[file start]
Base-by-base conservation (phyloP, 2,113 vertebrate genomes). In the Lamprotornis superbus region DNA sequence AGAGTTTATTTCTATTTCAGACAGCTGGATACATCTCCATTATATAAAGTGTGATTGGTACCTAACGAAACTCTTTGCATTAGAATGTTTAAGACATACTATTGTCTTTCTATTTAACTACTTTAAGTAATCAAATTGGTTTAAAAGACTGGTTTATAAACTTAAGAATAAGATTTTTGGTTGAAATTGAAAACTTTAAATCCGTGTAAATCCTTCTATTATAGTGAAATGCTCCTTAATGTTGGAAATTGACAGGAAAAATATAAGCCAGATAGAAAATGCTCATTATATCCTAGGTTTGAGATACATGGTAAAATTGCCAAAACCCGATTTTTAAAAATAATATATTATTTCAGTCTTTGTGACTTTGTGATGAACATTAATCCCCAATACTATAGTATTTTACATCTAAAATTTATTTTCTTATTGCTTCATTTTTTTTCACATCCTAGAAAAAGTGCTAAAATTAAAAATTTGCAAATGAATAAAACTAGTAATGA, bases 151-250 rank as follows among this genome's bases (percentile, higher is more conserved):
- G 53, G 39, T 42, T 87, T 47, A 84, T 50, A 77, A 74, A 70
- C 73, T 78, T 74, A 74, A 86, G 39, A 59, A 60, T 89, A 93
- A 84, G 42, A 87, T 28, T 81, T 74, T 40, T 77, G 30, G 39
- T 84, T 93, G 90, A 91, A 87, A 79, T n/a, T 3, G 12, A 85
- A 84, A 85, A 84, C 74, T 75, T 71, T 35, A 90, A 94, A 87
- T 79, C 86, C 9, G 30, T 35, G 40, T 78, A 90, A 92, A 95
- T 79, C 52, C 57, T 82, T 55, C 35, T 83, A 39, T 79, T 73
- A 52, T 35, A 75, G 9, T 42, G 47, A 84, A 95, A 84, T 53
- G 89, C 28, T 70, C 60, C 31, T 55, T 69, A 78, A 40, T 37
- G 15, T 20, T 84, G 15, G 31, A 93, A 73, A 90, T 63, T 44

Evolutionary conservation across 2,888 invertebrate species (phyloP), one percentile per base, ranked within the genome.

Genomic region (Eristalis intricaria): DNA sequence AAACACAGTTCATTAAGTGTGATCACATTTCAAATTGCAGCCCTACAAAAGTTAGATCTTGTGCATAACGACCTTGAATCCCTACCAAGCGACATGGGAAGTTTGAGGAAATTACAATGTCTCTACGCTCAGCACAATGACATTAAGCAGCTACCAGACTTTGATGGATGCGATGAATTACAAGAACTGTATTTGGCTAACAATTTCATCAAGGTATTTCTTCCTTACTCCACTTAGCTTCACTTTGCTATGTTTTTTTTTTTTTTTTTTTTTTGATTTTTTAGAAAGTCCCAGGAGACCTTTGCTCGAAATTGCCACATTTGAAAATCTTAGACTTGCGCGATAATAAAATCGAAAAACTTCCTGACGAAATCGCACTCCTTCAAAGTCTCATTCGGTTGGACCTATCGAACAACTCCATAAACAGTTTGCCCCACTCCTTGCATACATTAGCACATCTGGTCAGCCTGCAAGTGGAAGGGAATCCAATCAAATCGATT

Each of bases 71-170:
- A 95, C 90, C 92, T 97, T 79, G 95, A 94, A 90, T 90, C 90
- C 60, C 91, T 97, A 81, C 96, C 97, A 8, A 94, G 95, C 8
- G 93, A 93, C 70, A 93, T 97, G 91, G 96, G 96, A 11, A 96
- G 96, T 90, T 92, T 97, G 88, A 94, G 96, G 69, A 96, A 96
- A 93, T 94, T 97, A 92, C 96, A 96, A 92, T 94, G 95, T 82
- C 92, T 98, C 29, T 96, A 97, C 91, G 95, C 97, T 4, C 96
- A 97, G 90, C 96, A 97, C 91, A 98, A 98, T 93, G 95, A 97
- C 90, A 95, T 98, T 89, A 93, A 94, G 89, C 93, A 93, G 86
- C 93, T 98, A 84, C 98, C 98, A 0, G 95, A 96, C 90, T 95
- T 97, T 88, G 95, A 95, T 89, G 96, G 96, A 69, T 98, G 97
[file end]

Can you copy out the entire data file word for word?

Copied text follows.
Base-by-base conservation (phyloP, 2,113 vertebrate genomes). In the Lamprotornis superbus region DNA sequence AGAGTTTATTTCTATTTCAGACAGCTGGATACATCTCCATTATATAAAGTGTGATTGGTACCTAACGAAACTCTTTGCATTAGAATGTTTAAGACATACTATTGTCTTTCTATTTAACTACTTTAAGTAATCAAATTGGTTTAAAAGACTGGTTTATAAACTTAAGAATAAGATTTTTGGTTGAAATTGAAAACTTTAAATCCGTGTAAATCCTTCTATTATAGTGAAATGCTCCTTAATGTTGGAAATTGACAGGAAAAATATAAGCCAGATAGAAAATGCTCATTATATCCTAGGTTTGAGATACATGGTAAAATTGCCAAAACCCGATTTTTAAAAATAATATATTATTTCAGTCTTTGTGACTTTGTGATGAACATTAATCCCCAATACTATAGTATTTTACATCTAAAATTTATTTTCTTATTGCTTCATTTTTTTTCACATCCTAGAAAAAGTGCTAAAATTAAAAATTTGCAAATGAATAAAACTAGTAATGA, bases 151-250 rank as follows among this genome's bases (percentile, higher is more conserved):
- G 53, G 39, T 42, T 87, T 47, A 84, T 50, A 77, A 74, A 70
- C 73, T 78, T 74, A 74, A 86, G 39, A 59, A 60, T 89, A 93
- A 84, G 42, A 87, T 28, T 81, T 74, T 40, T 77, G 30, G 39
- T 84, T 93, G 90, A 91, A 87, A 79, T n/a, T 3, G 12, A 85
- A 84, A 85, A 84, C 74, T 75, T 71, T 35, A 90, A 94, A 87
- T 79, C 86, C 9, G 30, T 35, G 40, T 78, A 90, A 92, A 95
- T 79, C 52, C 57, T 82, T 55, C 35, T 83, A 39, T 79, T 73
- A 52, T 35, A 75, G 9, T 42, G 47, A 84, A 95, A 84, T 53
- G 89, C 28, T 70, C 60, C 31, T 55, T 69, A 78, A 40, T 37
- G 15, T 20, T 84, G 15, G 31, A 93, A 73, A 90, T 63, T 44

Evolutionary conservation across 2,888 invertebrate species (phyloP), one percentile per base, ranked within the genome.

Genomic region (Eristalis intricaria): DNA sequence AAACACAGTTCATTAAGTGTGATCACATTTCAAATTGCAGCCCTACAAAAGTTAGATCTTGTGCATAACGACCTTGAATCCCTACCAAGCGACATGGGAAGTTTGAGGAAATTACAATGTCTCTACGCTCAGCACAATGACATTAAGCAGCTACCAGACTTTGATGGATGCGATGAATTACAAGAACTGTATTTGGCTAACAATTTCATCAAGGTATTTCTTCCTTACTCCACTTAGCTTCACTTTGCTATGTTTTTTTTTTTTTTTTTTTTTTGATTTTTTAGAAAGTCCCAGGAGACCTTTGCTCGAAATTGCCACATTTGAAAATCTTAGACTTGCGCGATAATAAAATCGAAAAACTTCCTGACGAAATCGCACTCCTTCAAAGTCTCATTCGGTTGGACCTATCGAACAACTCCATAAACAGTTTGCCCCACTCCTTGCATACATTAGCACATCTGGTCAGCCTGCAAGTGGAAGGGAATCCAATCAAATCGATT

Each of bases 71-170:
- A 95, C 90, C 92, T 97, T 79, G 95, A 94, A 90, T 90, C 90
- C 60, C 91, T 97, A 81, C 96, C 97, A 8, A 94, G 95, C 8
- G 93, A 93, C 70, A 93, T 97, G 91, G 96, G 96, A 11, A 96
- G 96, T 90, T 92, T 97, G 88, A 94, G 96, G 69, A 96, A 96
- A 93, T 94, T 97, A 92, C 96, A 96, A 92, T 94, G 95, T 82
- C 92, T 98, C 29, T 96, A 97, C 91, G 95, C 97, T 4, C 96
- A 97, G 90, C 96, A 97, C 91, A 98, A 98, T 93, G 95, A 97
- C 90, A 95, T 98, T 89, A 93, A 94, G 89, C 93, A 93, G 86
- C 93, T 98, A 84, C 98, C 98, A 0, G 95, A 96, C 90, T 95
- T 97, T 88, G 95, A 95, T 89, G 96, G 96, A 69, T 98, G 97